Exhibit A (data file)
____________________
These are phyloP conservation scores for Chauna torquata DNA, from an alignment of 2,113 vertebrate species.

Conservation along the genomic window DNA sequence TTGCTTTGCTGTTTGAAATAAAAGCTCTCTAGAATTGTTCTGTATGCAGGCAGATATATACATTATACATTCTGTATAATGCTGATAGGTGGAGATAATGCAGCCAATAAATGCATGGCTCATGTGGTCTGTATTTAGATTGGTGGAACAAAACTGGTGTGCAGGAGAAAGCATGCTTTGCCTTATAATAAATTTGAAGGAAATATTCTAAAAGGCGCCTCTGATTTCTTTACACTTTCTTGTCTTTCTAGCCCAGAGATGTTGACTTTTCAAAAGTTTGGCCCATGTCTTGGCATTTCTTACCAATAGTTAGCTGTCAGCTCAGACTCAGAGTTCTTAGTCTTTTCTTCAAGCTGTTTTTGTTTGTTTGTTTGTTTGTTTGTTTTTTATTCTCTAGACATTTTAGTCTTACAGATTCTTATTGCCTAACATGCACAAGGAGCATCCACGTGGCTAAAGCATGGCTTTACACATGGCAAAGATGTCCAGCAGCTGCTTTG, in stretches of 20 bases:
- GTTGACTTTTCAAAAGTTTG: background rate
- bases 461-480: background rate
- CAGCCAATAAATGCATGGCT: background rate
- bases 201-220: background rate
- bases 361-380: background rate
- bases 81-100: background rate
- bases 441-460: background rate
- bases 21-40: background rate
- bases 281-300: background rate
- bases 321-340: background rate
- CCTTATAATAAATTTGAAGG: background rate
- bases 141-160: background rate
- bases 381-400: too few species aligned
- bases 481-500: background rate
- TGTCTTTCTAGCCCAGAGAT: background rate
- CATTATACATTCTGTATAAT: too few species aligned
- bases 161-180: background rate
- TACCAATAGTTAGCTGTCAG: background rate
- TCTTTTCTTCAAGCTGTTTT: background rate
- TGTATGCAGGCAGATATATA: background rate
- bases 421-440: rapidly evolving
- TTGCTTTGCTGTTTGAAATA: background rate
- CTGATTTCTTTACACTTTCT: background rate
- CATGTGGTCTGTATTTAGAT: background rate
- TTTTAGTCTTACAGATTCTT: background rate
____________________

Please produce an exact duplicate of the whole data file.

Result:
These are phyloP conservation scores for Chauna torquata DNA, from an alignment of 2,113 vertebrate species.

Conservation along the genomic window DNA sequence TTGCTTTGCTGTTTGAAATAAAAGCTCTCTAGAATTGTTCTGTATGCAGGCAGATATATACATTATACATTCTGTATAATGCTGATAGGTGGAGATAATGCAGCCAATAAATGCATGGCTCATGTGGTCTGTATTTAGATTGGTGGAACAAAACTGGTGTGCAGGAGAAAGCATGCTTTGCCTTATAATAAATTTGAAGGAAATATTCTAAAAGGCGCCTCTGATTTCTTTACACTTTCTTGTCTTTCTAGCCCAGAGATGTTGACTTTTCAAAAGTTTGGCCCATGTCTTGGCATTTCTTACCAATAGTTAGCTGTCAGCTCAGACTCAGAGTTCTTAGTCTTTTCTTCAAGCTGTTTTTGTTTGTTTGTTTGTTTGTTTGTTTTTTATTCTCTAGACATTTTAGTCTTACAGATTCTTATTGCCTAACATGCACAAGGAGCATCCACGTGGCTAAAGCATGGCTTTACACATGGCAAAGATGTCCAGCAGCTGCTTTG, in stretches of 20 bases:
- GTTGACTTTTCAAAAGTTTG: background rate
- bases 461-480: background rate
- CAGCCAATAAATGCATGGCT: background rate
- bases 201-220: background rate
- bases 361-380: background rate
- bases 81-100: background rate
- bases 441-460: background rate
- bases 21-40: background rate
- bases 281-300: background rate
- bases 321-340: background rate
- CCTTATAATAAATTTGAAGG: background rate
- bases 141-160: background rate
- bases 381-400: too few species aligned
- bases 481-500: background rate
- TGTCTTTCTAGCCCAGAGAT: background rate
- CATTATACATTCTGTATAAT: too few species aligned
- bases 161-180: background rate
- TACCAATAGTTAGCTGTCAG: background rate
- TCTTTTCTTCAAGCTGTTTT: background rate
- TGTATGCAGGCAGATATATA: background rate
- bases 421-440: rapidly evolving
- TTGCTTTGCTGTTTGAAATA: background rate
- CTGATTTCTTTACACTTTCT: background rate
- CATGTGGTCTGTATTTAGAT: background rate
- TTTTAGTCTTACAGATTCTT: background rate